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Mom-daughter duo educate world on perseverance

Her educational journey includes her overcoming a rare health disability. Jones was diagnosed with Auditory Processing Deficit (ADP) in elementary school.
Credit: The St. Louis American
Sharon Jones and her daughter, Me’Kayla Jones, refused to let a rare hearing defect derail the pursuit of education. The Dean’s List honoree is planning to study psychology at the University of Missouri-St. Louis following her graduation from St. Louis Community College on May 20, 2023. Photo courtesy of the Jones family.

ST. LOUIS — Me’Kayla La’Shea Jones, 20, has graduated from St. Louis Community College (STLCC) at Forest Park and plans to major in psychology with a minor in biology at the University of Missouri St. Louis.

Her educational journey includes her overcoming a rare health disability. Jones was diagnosed with Auditory Processing Deficit (ADP) in elementary school, and rose to the challenge to graduate from Parkway West High School in 2020.

“It was a little hard since when I was in elementary school, I was just learning how to form sentences, how to spell in math, and so it took me longer to do all that than the other kids,” she said.

“Throughout elementary school, I just struggled a lot and I had to go to other types of classrooms where they teach you slower or they just give you materials to figure out how to do stuff. 

Fast-forward to the present, where a confident Jones shares how she manages ADP and succeeds in the classroom.

“When I'm doing a project, or I'm in class, and the teacher says something, I can have a hard time understanding whether the teacher wants me to do it this way [or another.] Then, when I ask for clarification, sometimes I still don't understand,” Jones explains.

I have to tell them I have this disorder, so can you just slow it down for me one more time, or just show me what you want me to do with this certain project or this certain assignment.

“It just takes a longer time for me to get my stuff completed or for me to even finish one question. The other kids are on to the other questions. It gets better the more I practice with my resources.”

Jones uses a FM system which includes an earpiece that she wears. She can also lip read. 

“My professor wears a microphone, and it just helps black out background noises and helps me zone in on the teacher,” she explained.

Sharon Jones, Jones’ mother, realized early in grade school that her daughter experienced difficulty with learning in her classroom. With her background in social work, she recognized her daughter needed help and advocated for her to get the resources she needed to succeed in school.

“I took upon myself to do a little research. I took her to St. John's Mercy Medical Center, and got her connected with an audiologist and found out it was a deficit,” Jones’ mom said. “It is the way they process what they hear, so or example, I may say one might say, ‘holy matrimony,’ and Me’Kayla may hear, ‘holy macaroni.’”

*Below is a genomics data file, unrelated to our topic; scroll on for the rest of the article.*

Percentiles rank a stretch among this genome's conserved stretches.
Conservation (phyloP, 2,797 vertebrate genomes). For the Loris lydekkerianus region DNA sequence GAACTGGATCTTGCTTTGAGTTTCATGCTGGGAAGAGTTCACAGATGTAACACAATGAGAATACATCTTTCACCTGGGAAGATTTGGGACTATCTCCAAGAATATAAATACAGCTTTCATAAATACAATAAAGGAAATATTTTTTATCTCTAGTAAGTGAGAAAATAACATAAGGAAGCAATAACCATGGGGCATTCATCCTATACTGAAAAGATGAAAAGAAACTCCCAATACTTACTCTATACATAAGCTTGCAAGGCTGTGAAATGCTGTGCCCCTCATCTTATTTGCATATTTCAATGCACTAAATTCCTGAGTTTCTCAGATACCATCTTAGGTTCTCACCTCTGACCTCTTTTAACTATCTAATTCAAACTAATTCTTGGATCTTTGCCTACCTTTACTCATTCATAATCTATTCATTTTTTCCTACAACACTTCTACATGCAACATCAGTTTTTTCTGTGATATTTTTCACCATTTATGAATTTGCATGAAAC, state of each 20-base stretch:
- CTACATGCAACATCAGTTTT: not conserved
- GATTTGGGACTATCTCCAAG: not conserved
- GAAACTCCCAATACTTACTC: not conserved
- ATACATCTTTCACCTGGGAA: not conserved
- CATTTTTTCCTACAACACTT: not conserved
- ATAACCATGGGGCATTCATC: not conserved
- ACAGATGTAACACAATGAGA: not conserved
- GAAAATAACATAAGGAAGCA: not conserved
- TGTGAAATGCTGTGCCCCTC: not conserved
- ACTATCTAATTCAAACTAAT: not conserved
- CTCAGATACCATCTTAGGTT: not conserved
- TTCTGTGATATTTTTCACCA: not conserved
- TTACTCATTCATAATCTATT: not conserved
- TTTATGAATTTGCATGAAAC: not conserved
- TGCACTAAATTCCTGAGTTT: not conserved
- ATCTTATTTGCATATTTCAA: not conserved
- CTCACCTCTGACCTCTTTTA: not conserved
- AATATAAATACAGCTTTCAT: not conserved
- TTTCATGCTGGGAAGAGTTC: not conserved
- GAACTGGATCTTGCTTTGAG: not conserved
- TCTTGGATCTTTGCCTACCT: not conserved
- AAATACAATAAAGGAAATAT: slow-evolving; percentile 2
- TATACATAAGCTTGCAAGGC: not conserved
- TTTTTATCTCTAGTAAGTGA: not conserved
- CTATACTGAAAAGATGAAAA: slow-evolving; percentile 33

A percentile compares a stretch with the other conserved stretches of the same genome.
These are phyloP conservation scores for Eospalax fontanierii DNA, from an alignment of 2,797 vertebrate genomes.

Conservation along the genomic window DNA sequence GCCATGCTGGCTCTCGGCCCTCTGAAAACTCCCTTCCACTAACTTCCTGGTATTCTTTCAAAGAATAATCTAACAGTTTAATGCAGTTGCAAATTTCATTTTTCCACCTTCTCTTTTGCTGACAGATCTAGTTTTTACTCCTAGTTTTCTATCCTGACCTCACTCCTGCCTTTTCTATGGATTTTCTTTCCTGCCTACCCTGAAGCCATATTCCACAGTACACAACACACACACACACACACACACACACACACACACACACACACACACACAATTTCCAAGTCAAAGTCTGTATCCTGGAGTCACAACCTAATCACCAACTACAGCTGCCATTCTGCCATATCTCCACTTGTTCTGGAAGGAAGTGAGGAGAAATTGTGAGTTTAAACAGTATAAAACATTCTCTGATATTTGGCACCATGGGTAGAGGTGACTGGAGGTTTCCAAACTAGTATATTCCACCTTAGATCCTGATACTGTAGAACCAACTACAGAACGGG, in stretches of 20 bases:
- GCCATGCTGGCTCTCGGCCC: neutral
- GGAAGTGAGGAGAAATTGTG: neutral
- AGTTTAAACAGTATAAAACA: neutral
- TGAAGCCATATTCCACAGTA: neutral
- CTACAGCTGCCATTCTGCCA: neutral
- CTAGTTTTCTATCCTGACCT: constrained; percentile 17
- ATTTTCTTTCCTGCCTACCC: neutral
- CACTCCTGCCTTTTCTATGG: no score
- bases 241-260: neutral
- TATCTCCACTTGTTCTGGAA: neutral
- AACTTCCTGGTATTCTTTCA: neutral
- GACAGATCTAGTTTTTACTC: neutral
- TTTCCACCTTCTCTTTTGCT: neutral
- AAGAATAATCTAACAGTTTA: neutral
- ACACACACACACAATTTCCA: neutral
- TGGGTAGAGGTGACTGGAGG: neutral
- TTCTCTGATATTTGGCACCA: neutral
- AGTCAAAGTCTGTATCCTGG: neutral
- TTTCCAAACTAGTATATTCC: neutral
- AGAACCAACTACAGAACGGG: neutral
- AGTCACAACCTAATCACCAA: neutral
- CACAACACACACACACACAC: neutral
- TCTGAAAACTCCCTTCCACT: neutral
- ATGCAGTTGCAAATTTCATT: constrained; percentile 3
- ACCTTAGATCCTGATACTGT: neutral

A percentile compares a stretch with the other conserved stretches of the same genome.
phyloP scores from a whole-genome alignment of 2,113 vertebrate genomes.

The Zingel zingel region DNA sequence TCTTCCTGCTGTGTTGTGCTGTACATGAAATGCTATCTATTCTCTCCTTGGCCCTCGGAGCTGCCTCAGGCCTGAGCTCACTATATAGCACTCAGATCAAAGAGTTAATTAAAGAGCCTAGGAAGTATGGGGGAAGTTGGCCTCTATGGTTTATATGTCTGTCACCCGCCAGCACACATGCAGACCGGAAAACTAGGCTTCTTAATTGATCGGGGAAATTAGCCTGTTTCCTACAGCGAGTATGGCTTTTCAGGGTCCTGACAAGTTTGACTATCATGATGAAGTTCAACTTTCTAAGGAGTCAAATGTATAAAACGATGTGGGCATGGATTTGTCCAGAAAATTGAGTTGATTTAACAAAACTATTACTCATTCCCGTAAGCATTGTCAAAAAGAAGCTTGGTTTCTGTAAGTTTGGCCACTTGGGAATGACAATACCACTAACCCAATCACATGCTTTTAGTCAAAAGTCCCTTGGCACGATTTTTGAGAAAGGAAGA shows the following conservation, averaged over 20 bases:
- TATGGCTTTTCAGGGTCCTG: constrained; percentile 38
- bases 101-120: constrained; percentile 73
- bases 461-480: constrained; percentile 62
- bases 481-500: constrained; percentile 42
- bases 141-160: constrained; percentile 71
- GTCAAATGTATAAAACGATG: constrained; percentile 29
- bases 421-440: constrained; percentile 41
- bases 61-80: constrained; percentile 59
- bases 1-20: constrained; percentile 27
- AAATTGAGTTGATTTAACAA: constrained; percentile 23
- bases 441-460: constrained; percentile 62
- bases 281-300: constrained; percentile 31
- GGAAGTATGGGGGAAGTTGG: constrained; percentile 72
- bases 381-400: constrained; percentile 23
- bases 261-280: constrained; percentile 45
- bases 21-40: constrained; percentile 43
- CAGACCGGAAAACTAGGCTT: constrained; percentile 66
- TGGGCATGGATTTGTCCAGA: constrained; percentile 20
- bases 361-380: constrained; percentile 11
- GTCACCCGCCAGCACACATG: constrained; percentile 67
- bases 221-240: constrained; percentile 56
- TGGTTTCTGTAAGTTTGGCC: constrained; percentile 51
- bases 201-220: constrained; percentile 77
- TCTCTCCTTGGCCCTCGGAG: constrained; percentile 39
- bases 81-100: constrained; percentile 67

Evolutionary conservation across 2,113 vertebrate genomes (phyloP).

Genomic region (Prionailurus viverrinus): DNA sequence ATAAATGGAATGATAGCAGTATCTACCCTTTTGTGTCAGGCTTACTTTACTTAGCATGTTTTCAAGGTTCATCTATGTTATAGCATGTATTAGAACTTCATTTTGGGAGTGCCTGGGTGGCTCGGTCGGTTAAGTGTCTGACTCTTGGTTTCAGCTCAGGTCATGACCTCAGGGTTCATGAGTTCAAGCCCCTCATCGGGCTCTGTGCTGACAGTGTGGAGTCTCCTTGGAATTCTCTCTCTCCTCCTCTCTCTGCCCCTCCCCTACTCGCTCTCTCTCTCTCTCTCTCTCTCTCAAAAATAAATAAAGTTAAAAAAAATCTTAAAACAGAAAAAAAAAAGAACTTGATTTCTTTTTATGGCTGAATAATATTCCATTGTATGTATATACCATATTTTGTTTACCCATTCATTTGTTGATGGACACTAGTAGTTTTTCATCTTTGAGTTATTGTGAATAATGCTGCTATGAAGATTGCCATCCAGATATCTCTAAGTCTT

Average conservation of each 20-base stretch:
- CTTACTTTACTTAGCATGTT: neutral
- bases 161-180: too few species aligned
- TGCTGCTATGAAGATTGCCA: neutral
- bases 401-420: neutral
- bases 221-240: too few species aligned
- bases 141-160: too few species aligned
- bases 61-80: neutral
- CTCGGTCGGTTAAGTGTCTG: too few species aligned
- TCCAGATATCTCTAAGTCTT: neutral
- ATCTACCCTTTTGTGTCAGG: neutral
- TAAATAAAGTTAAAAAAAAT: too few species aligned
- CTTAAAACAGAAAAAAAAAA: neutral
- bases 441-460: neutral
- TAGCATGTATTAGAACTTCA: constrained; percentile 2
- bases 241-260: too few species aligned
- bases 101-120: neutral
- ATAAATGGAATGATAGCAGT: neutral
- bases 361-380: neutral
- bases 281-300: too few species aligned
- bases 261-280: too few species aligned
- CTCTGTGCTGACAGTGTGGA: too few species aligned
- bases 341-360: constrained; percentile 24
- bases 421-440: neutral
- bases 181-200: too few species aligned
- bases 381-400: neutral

Sharon found herself advocating for health insurance to cover the necessary equipment her daughter needs to process the information in and outside of the classroom.

“After I found out that she needed an FM system, I did it in my research and even though she's on Medicaid, Medicaid denied us the first time,” her mom said.

“They said, ‘well, she can hear,’ but I did more research and I went back, I won the grievance because it's not about her hearing, it's about her processing.”

According to Jones’ mother, the disorder is a birth defect. 

There’s no cure for it, and so I always try to encourage people, if your child has it then you’re going to start seeing them in preschool,” Sharon Jones said.

“We don't pay attention to it because they're kids, but you're going to start seeing these issues arrive in kindergarten, in first grade, second grade, third grade.”

She warned that Black kids are not diagnosed as early as other groups.

“Most children are not diagnosed early, especially when it comes to the Black community as opposed to other children. They get diagnosed early and get on the Individual Education Plan [IEP] but when it comes to the Black and brown community, of course, it's a little bit later,” she said.

“I made sure that I was on it. I made sure her IEP was designed for that to be in there and that they put the resources in there.”

MeKayla remained committed and graduated with a 3.1 GPA, was on the Dean's List at STLCC, and volunteers with St. Louis Children's Hospital - Ronald McDonald House.

“My mom’s like my biggest advocate, and helped me get all the resources I can. Especially like being on the IEP. It was very easy for me to do the work and go at a pace that I can do,” Jones said.

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